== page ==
Seiðr: Past and Present

Seiðr (Seiðr: pronounced “SAY-ther” in Reconstructed Old Norse) is a spiritual-shamanic tradition that was practiced in pre-Christian Northern Europe, primarily in the Germanic and Norse regions. The practitioners of seiðr were called völur (plural of völva), meaning “staff-carriers”, or alternatively seiðmann (seiðr -man) or seiðkona (seiðr -woman).  Völur would travel between villages and serve as healers and oracles.  Some would serve in an oracular capacity by sitting on a high seat; a ceremonial platform from which the völva would enter a trance state and speak to the community.  Seiðr practitioners lived outside standard cultural roles.  Some female practitioners traveled and were independent of family and the standard duties of women.  Male practitioners deviated from standard male norms as seiðr was considered a “feminine” practice and possibly involved types of gender fluidity.

Seiðr practice today is distinguished by: the use of staffs, the use of song to induce altered states of consciousness, the ceremonial High Seat, and relationship to the most compassionate aspects of the tutelary deities Freya, Óðinn, Hella, and the Norns.

The Hjarta Community

Seiðr is a mediumistic practice, meaning the practitioner’s consciousness becomes a medium for the transmission of other forms of consciousness which includes impersonal energetic fields (like the field of compassion) or the fields of other conscious beings such as deity figures.  In the Hjarta community we practice what is called conscious mediumship, which means the practitioner does not lose consciousness or relinquish personal sovereignty, but instead shares the conscious state with the spirit or quality of energy being channeled.  Practitioners then become what I call “oracular complexes” which include the consciousness of the practitioner, the channeled spirit, and associated energy transmission fields.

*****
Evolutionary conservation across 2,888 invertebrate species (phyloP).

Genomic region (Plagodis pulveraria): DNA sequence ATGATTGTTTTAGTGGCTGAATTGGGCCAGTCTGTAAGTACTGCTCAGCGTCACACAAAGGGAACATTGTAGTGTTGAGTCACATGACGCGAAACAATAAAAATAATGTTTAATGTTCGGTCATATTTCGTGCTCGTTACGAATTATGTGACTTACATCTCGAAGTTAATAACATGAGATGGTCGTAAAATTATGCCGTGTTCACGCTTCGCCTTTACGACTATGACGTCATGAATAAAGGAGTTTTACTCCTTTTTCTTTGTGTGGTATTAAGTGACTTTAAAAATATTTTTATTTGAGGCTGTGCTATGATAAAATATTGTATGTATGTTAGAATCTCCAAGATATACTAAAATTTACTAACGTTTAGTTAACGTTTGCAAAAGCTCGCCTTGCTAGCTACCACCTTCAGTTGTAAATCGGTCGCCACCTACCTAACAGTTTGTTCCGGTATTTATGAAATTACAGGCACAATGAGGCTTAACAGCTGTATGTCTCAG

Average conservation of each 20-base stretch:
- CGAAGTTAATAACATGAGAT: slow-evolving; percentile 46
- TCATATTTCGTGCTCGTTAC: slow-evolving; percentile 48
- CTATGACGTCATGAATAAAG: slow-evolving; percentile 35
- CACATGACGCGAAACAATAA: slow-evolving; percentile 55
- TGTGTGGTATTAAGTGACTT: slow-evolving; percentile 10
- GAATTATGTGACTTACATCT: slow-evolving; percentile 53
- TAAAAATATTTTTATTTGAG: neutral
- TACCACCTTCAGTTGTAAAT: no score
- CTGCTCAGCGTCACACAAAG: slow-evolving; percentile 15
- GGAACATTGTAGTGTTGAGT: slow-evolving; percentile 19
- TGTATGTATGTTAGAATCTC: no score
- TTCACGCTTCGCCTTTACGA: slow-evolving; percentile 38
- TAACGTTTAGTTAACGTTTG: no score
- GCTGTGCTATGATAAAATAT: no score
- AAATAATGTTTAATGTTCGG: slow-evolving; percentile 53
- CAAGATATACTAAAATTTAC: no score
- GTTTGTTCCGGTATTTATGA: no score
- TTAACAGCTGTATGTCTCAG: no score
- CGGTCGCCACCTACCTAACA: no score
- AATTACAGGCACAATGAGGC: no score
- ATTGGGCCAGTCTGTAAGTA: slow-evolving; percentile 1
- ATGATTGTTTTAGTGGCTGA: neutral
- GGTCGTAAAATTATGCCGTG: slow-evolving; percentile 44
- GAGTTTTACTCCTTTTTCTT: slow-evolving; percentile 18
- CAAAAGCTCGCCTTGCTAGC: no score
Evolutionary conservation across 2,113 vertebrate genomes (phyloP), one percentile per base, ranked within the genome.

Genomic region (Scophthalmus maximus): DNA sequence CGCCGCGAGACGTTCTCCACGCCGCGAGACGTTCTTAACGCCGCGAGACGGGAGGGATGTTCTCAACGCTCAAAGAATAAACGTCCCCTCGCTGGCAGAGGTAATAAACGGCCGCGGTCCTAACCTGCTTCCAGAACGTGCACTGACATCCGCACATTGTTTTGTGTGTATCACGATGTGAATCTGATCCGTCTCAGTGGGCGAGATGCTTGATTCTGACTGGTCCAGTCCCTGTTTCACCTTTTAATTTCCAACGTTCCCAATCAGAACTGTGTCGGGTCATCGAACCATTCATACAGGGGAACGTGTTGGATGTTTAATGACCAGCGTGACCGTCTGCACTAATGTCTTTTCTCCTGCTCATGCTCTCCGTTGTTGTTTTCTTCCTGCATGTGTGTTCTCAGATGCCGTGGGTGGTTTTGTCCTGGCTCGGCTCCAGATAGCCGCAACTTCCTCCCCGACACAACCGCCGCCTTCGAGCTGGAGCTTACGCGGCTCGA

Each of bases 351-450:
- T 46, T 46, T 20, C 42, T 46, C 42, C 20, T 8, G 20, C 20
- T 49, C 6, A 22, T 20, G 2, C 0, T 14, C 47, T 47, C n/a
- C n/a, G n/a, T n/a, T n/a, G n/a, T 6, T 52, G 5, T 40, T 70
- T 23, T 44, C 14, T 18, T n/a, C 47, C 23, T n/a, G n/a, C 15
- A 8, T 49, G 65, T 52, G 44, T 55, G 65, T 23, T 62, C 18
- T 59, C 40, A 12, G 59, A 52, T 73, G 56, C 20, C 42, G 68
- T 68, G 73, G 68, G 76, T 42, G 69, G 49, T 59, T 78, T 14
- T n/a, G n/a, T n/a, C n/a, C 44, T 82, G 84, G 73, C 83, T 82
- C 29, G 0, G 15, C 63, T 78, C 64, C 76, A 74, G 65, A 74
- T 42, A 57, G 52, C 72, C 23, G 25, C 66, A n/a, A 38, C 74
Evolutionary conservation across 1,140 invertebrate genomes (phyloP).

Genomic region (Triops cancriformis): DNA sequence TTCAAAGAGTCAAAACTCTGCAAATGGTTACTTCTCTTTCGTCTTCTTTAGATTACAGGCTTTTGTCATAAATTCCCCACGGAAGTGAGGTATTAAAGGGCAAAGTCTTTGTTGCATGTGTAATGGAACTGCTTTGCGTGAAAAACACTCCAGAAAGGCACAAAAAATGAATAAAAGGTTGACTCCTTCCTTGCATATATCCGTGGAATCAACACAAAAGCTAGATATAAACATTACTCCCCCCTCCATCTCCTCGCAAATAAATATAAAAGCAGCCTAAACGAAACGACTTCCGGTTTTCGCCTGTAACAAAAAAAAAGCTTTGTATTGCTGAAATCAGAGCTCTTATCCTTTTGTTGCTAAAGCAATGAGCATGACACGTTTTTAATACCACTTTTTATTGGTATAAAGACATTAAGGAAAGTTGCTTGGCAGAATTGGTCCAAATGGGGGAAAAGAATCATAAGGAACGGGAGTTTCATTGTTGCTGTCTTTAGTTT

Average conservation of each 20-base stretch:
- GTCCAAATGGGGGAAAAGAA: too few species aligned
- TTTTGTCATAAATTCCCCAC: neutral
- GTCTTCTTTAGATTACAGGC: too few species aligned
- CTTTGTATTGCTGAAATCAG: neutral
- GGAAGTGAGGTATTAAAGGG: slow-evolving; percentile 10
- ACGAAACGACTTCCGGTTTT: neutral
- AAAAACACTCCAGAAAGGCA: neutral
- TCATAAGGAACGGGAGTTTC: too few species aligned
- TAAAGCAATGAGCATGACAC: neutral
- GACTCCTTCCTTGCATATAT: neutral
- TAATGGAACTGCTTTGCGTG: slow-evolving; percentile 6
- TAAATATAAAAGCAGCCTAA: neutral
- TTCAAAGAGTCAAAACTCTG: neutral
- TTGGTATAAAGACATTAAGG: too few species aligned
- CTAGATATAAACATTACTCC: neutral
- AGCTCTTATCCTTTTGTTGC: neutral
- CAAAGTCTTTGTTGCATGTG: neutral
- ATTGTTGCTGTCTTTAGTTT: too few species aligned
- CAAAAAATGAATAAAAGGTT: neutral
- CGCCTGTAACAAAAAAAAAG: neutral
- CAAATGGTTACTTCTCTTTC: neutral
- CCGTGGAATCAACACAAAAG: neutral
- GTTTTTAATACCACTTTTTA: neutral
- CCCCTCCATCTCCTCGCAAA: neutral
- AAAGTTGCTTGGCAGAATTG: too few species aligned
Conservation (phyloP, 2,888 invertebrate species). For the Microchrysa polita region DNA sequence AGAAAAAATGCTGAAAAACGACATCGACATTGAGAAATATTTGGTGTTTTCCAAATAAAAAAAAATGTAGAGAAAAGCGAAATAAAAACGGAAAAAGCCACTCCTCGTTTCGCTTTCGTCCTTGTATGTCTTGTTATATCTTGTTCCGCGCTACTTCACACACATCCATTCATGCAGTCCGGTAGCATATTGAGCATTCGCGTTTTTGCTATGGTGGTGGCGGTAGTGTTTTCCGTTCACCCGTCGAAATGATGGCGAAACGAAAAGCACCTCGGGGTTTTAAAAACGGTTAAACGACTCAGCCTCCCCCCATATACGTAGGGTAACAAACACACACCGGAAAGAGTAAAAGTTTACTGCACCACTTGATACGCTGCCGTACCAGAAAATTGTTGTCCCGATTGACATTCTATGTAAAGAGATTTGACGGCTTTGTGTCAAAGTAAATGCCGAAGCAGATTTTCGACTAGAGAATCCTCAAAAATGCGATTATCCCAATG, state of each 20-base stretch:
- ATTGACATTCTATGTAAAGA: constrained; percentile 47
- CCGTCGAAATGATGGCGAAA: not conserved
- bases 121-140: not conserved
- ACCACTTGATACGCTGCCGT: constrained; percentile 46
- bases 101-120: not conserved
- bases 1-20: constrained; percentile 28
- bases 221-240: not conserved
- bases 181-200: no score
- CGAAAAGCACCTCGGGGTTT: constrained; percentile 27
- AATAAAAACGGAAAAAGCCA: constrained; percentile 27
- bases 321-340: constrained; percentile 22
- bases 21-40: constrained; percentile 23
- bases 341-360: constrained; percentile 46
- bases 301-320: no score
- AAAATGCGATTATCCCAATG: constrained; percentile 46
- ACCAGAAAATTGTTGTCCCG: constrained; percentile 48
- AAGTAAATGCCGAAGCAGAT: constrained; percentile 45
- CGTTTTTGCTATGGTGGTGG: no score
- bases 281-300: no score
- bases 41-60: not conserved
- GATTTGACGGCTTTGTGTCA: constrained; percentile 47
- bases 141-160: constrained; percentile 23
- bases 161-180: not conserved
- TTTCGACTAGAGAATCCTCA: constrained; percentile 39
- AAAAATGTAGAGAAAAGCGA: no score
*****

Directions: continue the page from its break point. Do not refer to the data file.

Hjarta emphasizes the importance of accountability on the part of the practitioners as well as the seekers of oracular insight. In neither role should personal sovereignty and power be given away to a channeled spirit. High Seat transmissions are for guidance, healing, and direction, and ultimately inform and invoke the seeker’s own wisdom and knowing. The training for a seiðr practitioner includes on-going personal work so that the practitioner is strong and clear within their own energy, is living their personal destiny, and is not abdicating self-sovereignty to a spiritual power.

Very few of the specifics of seiðr practice was retained in documents that survived the Christianization of Europe, but the spirit of seiðr is potent and accessible to present-day practitioners with training in other forms of shamanic and spiritual practices. There are several groups dedicated to the revitalization of seiðr-based practices: Yggdrasil in Europe, Hrafnar in the Bay Area, Seattle Seiðr in Seattle, and Hjarta in Southern Oregon.